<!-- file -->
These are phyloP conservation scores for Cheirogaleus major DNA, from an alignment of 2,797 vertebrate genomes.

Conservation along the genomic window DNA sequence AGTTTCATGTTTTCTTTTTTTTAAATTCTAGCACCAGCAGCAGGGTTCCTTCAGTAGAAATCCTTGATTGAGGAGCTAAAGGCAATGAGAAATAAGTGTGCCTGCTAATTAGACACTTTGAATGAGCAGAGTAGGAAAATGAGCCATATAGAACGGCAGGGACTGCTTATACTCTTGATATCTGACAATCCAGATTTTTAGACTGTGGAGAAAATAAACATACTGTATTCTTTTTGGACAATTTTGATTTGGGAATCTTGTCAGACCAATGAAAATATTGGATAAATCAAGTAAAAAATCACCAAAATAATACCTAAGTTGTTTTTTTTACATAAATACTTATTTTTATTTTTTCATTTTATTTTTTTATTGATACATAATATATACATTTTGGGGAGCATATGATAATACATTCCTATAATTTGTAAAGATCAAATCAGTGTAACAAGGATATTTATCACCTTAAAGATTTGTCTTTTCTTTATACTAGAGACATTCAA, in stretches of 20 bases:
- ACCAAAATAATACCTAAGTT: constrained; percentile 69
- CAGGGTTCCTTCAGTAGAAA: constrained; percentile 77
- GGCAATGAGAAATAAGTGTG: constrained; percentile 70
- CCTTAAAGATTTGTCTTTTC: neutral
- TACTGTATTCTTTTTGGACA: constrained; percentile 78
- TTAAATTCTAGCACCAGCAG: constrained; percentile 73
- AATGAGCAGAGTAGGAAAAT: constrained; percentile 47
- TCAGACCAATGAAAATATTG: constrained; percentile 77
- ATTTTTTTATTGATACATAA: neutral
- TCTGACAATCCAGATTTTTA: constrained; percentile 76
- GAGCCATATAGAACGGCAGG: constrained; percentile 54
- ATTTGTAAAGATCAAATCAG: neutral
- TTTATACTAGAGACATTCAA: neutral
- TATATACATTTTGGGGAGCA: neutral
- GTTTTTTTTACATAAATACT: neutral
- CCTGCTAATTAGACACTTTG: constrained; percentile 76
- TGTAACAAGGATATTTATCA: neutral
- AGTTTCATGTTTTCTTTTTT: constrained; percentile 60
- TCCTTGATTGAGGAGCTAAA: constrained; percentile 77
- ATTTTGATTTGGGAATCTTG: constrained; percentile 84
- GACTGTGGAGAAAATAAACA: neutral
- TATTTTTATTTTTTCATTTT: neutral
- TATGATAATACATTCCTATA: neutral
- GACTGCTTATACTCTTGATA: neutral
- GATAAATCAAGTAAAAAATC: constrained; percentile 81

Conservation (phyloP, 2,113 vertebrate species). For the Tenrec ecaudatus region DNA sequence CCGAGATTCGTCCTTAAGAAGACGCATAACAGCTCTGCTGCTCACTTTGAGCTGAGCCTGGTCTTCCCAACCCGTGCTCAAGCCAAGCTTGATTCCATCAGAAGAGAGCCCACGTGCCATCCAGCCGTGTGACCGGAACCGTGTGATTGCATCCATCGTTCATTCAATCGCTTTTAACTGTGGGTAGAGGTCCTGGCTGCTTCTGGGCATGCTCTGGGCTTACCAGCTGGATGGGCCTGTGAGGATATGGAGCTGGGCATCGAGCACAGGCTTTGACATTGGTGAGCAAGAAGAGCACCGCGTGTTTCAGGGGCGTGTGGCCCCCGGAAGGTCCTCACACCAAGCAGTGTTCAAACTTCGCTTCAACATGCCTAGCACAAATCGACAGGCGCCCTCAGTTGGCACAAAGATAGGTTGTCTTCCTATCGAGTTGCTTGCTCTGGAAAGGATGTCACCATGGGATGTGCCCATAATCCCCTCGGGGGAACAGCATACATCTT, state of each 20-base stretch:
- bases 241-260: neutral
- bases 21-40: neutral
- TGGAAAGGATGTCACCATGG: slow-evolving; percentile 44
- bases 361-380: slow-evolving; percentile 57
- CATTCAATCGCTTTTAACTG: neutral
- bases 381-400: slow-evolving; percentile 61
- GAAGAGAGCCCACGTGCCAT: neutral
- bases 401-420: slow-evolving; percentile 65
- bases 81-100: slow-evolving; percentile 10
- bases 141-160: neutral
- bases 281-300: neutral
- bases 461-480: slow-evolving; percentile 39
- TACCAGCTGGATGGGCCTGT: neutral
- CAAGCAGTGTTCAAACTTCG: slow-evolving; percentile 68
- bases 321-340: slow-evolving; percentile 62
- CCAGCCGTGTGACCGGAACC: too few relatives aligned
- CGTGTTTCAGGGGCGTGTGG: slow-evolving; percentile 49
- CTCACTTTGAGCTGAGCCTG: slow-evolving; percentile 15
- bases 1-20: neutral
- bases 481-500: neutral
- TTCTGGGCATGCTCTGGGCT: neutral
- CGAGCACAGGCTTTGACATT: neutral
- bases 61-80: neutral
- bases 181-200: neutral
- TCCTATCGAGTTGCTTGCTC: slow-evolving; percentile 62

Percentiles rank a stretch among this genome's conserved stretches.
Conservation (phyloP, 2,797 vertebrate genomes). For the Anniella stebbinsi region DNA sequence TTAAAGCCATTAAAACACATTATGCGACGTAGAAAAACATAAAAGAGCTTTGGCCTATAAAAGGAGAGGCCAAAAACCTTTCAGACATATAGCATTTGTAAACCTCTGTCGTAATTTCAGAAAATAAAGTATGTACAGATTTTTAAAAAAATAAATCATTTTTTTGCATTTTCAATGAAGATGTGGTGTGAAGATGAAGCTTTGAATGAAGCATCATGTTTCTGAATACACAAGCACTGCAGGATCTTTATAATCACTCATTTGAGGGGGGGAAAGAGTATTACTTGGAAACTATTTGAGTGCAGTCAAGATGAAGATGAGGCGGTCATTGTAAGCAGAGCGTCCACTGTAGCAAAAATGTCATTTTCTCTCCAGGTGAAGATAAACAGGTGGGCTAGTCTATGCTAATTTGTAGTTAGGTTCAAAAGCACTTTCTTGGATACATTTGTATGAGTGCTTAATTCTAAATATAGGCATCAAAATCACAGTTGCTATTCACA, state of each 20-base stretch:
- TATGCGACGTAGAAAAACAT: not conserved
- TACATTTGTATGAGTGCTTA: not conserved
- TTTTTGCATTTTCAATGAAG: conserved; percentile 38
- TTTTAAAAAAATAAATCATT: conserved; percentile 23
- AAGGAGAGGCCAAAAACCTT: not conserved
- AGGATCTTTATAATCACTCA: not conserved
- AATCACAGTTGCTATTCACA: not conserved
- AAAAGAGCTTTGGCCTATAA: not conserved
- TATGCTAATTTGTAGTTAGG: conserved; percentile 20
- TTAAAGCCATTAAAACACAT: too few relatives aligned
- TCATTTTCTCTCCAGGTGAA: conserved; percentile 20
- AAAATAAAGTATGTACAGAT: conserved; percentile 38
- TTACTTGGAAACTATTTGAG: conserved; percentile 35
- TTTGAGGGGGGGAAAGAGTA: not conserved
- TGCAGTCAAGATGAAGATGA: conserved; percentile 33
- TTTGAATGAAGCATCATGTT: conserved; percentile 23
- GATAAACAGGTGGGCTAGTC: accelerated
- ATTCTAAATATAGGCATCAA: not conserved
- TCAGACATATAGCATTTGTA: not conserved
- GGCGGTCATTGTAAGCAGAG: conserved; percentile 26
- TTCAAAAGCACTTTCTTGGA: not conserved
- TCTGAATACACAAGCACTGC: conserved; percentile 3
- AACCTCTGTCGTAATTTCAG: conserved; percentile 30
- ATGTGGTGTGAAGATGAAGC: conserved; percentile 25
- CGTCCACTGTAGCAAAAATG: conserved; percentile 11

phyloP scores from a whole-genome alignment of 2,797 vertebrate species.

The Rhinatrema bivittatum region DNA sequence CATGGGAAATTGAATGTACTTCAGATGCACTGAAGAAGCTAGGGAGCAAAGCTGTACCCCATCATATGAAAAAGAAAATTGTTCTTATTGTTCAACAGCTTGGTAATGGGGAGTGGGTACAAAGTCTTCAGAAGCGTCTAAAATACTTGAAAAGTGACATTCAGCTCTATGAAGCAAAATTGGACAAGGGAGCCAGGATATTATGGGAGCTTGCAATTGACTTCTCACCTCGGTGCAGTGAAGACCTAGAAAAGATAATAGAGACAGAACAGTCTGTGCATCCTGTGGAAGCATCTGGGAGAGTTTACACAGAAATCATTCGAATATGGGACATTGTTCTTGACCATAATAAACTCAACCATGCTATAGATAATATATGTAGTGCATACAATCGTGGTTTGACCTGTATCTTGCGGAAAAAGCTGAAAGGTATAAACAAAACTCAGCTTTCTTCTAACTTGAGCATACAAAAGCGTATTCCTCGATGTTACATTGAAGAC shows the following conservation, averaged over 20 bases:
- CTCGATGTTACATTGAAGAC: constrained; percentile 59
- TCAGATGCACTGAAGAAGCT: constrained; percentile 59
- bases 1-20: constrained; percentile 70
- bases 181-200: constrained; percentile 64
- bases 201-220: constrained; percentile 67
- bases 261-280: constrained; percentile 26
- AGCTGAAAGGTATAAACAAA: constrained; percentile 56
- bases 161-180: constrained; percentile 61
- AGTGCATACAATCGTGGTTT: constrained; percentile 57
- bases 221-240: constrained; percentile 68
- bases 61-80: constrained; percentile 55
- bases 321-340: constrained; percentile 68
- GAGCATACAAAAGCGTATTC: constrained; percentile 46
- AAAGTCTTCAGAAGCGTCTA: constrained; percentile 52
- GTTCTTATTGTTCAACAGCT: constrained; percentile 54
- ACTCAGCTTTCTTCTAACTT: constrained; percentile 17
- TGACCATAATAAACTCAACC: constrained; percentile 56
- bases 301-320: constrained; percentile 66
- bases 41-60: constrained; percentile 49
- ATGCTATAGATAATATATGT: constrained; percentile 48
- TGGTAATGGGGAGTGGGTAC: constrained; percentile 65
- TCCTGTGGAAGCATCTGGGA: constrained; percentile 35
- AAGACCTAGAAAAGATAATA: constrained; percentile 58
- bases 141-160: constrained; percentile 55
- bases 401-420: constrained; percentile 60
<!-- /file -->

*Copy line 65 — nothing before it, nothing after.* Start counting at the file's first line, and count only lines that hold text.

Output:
- TTAAAGCCATTAAAACACAT: too few relatives aligned